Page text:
The British Internal Combustion Locomotive
- The British Internal Combustion Locomotive
- by Brian Webb
- The first detailed survey of a largely unprobed field of British railway work, this book covers the first half century of British development of the internal combustion locomotive, from 1894 to 1940.
- Starting with an account of the evolution of the compression-ignition engine, it recalls the pioneer work of British engineers and manufacturers in developing mechanical, hydraulic and later, electrical transmissions, for the successful application of this type of engine to rail traction.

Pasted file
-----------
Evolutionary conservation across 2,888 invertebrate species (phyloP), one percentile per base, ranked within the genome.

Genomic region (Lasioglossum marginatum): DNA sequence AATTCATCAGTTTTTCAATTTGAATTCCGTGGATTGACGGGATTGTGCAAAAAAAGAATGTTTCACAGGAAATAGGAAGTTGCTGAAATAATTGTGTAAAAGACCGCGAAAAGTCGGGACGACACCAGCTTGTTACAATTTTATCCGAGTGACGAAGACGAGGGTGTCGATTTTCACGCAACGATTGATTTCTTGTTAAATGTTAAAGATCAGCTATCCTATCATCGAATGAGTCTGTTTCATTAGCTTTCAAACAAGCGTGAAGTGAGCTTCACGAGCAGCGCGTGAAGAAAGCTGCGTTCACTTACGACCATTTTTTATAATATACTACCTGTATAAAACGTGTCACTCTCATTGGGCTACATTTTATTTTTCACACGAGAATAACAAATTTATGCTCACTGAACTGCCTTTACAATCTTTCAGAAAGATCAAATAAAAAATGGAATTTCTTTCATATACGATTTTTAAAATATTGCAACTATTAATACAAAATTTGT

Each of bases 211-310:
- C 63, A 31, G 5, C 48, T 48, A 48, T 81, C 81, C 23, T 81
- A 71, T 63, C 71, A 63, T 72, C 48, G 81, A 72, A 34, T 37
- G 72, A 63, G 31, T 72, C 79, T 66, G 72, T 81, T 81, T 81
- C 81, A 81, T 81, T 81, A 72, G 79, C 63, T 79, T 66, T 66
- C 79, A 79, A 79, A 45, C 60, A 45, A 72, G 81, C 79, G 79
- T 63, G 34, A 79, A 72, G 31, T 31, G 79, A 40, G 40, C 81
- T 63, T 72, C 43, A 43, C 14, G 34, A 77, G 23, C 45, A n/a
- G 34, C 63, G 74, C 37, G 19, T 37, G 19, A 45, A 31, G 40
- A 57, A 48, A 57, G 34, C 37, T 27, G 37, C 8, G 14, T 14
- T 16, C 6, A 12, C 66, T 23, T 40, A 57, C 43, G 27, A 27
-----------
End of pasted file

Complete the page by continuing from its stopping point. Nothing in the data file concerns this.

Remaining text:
- A remarkably wide range of British locomotives is covered, from the world's first oil-engined shunter in 1894 to such giants as the 1200hp 117-ton Armstrong Whitworth main liners built for the North Western Railway of India in 1935. And in between come a fascinating variety of locomotives of all types and gauges - contractor's engines, armoured locos for the War Department, rail tractors, mobile powerhouses and branch-line locomotives. Unusual experimental locomotives are described, some using steam transmissions, together with applications of the light-weight high-speed compression engine with solid injection - yet another pioneer British development still popularly if erroneously termed a 'diesel' engine.
- 120 pages, 1973, Case bound, 7½" x 9¾"
- ISBN-10 0715361155
- New — N/A
- Pre-Owned, very good, usual cover edge wear and rubbing
£20.00 Order or Enquire
- David & Charles Publications